Saturday, December 19, 2015

Heat Lamp

So the heat lamp in the overhead fan in one of my bathrooms burnt out. While waiting for a Barnes & Noble to open, I went into a large Fred Meyer’s and found one. Then when the bookstore opened, I bought two books:



Too High & Too Steep is the true account of the reshaping of Seattle’s hills. The hills in Seattle used to be steeper than the hills in San Francisco. Immense hoses were used to wash the earth from the tops of the hills into Elliott Bay. More earth was moved in these efforts than in the digging of the Panama Canal.



Inherit the Stars looked interesting enough to buy in paper form. The themes sound like fantasy, but it’s science fiction. Obviously, I’ll have to read it first to tell you what I think.

On my drive home, I could hear this soft, occasional jingling sound. It was definitely from the right and behind me, and outside the car. Oh no. It wasn’t constant, nor did it seem timed to a set revolution of the wheels. I pulled in to a McDonald’s to investigate.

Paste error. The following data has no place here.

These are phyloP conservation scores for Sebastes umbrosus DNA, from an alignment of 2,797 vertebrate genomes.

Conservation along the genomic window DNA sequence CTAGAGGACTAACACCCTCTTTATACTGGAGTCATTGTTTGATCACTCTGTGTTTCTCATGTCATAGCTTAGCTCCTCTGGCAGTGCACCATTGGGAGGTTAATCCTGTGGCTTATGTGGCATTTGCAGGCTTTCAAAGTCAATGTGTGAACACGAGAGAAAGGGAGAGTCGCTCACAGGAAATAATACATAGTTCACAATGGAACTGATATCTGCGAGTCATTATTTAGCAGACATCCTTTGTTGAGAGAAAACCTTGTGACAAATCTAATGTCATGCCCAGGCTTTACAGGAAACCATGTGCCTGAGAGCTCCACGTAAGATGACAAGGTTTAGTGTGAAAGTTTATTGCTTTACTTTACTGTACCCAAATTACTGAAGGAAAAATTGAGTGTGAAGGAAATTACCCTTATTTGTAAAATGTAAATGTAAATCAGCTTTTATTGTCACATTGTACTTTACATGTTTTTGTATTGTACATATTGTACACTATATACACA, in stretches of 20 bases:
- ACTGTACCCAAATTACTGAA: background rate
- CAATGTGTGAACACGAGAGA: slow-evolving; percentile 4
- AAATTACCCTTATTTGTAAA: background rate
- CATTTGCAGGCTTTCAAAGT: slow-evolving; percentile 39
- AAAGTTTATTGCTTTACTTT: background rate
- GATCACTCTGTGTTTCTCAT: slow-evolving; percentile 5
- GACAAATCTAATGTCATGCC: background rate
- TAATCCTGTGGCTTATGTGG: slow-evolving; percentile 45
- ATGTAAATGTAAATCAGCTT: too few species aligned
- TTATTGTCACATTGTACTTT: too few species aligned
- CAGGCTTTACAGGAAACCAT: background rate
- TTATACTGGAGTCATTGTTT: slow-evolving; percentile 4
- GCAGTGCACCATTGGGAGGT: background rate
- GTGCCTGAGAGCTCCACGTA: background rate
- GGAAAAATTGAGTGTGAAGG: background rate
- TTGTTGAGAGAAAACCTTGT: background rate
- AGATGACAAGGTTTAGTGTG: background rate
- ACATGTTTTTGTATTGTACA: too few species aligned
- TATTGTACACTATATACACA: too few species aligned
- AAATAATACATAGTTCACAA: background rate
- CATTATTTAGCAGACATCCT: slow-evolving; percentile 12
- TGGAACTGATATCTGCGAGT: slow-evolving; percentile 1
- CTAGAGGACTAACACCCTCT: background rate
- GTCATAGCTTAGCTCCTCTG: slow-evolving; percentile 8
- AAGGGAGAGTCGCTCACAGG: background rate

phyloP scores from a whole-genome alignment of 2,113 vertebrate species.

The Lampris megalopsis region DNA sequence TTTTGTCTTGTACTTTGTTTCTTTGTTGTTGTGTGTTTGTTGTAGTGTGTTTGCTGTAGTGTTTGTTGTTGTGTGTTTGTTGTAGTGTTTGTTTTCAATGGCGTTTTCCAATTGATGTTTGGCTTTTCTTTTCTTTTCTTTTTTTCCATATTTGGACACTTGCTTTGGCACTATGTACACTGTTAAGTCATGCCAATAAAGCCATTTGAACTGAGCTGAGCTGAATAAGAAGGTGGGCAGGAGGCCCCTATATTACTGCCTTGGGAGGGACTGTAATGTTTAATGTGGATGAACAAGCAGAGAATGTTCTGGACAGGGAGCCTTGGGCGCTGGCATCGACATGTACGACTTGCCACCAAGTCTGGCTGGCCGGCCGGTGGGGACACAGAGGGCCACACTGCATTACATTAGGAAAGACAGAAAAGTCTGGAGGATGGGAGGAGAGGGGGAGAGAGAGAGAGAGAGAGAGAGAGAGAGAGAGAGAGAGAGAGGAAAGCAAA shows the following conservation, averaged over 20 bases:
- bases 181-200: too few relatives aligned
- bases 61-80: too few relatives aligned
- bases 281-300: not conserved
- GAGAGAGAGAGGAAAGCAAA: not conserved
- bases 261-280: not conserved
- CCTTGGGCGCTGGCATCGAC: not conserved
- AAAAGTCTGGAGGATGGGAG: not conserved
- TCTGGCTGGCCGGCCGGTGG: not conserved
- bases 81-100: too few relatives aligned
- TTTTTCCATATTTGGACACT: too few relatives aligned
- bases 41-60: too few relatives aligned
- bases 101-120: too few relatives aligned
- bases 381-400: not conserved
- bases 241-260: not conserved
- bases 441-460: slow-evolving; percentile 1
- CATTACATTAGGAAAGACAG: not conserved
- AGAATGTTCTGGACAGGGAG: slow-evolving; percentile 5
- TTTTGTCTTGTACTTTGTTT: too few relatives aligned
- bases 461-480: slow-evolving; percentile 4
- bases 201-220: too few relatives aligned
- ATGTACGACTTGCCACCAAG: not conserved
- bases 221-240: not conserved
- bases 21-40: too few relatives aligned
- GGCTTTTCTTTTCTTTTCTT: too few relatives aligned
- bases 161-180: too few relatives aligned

A short inspection showed nothing unusual on that part of the car. Nothing was loose in the trunk. Then I had the oddest idea.

I tipped the heat lamp on the seat next to me on its side and put a plastic bag with something else inside against the top of it. I took off again.

Sure enough, I could hear the jingling sound again, but now it was muffled. It was the filament inside the bulb. In a heat lamp, the filament is so large, I could hear it making that jingling sound from the car’s motion. The sound must have been reflected off one of the cars windows, so I thought it was coming from outside. 



So I stopped at another McDonald’s and had an ice cream cone to celebrate.

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